I sit in the darkness of the morning. A candle is lit; and I pray. In the darkness, I write with pen and paper. I thought I had something to say about Christmas for The Lincoln County News. Instead, my computer is full of discarded drafts and the deadline is looming. Is there anything to be said about Christmas that hasn’t already been written by poets, artists, musicians, and theologians? I am clearly not up to this task.
The world is dark and gray outside my window. I notice the outline of bare tree limbs against the sky. A recent windstorm pruned the trees, a reminder of climate change. The world is gray, and I have nothing to say, so I sit in silence.
COVID-19, its delta and omicron variants are sickening people, filling our hospitals, and exhausting our healthcare professionals. Gun violence, political conflict, and rage inducing news stories fill our newsfeeds. And I can’t seem to write a Christmas reflection that doesn’t sound preachy or trite.
An angel appeared to Mary and said, “Greetings, favored one! The Lord is with you. Do not be afraid, Mary, for you have found favor with God.”
And Mary sang a song of praise for the goodness of God and justice in the world. I look out into the gray darkness and imagine a waste basket full of prior drafts of an article. How could Mary sing a song of praise proclaiming God’s goodness in a time that was so clearly messed up?
I pull out a pen and a notebook and write long hand in the darkness. The angel appeared, “Greetings, favored one!” My heart opens. In the gray dawn, I sense God’s goodness in the world.
The people are tired of political conflict and determined to break down the barriers that divide us from one another. Healthcare workers continue to provide care for all the people. Faith communities reach out to one another and the wider community, standing with hope when hope feels elusive. People receive vaccinations, maintain physical distance, and smile behind masks.
At Christmas, God comes to us in the form of a child, later a man, who sees us, loves us and reminds us that we are beloved. Each of us is favored by God. We simply need to listen to the angel or the Spirit or the friend who comes to us and says, “Fear not, favored one.”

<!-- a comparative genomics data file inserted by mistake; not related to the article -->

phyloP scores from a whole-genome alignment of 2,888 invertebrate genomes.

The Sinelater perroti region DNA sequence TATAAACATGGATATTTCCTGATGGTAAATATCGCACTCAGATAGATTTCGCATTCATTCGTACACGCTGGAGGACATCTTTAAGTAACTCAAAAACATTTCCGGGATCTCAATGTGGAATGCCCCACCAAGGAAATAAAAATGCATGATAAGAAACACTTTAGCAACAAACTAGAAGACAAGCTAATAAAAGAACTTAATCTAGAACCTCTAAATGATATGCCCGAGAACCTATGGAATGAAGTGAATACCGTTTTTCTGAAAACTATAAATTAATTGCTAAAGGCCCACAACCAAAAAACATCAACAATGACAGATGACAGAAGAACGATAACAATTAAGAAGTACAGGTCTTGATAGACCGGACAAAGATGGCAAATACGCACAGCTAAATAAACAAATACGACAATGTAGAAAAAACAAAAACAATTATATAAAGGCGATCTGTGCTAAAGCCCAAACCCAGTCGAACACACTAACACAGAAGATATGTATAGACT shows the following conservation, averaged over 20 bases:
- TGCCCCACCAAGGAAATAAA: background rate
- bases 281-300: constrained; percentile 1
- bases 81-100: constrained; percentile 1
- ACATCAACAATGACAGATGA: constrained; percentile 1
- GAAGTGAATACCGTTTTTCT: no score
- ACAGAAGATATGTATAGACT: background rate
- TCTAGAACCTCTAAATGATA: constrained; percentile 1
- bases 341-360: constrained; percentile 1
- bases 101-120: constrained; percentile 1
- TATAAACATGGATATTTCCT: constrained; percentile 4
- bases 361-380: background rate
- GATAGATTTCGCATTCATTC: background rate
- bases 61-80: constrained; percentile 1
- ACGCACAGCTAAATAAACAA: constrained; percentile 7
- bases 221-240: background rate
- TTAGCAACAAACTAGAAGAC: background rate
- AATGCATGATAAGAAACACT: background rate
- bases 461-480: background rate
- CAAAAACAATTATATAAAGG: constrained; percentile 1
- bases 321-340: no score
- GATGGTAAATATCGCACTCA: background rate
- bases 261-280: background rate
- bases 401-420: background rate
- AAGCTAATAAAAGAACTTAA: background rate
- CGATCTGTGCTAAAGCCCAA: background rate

Christians around the world will gather this Christmas. We will gather in person, via Zoom, Facebook Live, Skype. We will find ourselves in the ancient story.
Perhaps we will be the shepherds on the night shift who are in the darkness when a light appears and they hear the words, “Be not afraid, for I have brought you good news.”
Perhaps we will travel with the sheep to seek the holy child lying in a manger.
Perhaps we will be like the magi following the star, greeting shepherds, and sharing our gifts.
Perhaps, like the magi, we will trust the dream that tells us to avoid King Herod who is plotting against Jesus.
Perhaps we will join the magi and return home by a different and unexpected route.
Perhaps we will be the manger and hold Jesus for the world to see. Perhaps we will be Mary and ponder all of this in our hearts.
There is always light in the darkness. Even when the day dawns gray there is light. When words fail us, when cards aren’t sent, when the world seems dark and filled with terror, pain, and violence, there is light.
Sitting in darkness, the light comes. With Mary, let’s sing joyful songs of praise.
(The Rev. Nancy Duncan is the pastor of the Broad Bay Congregational United Church of Christ, Waldoboro. The congregation gathers for worship at 10 a.m. on Sundays and will worship on Christmas Eve at 4:30 p.m. Services are both in person and online. For more information, go to broadbaychurch.org. For Skype link: email@example.com, or call 832-6898.)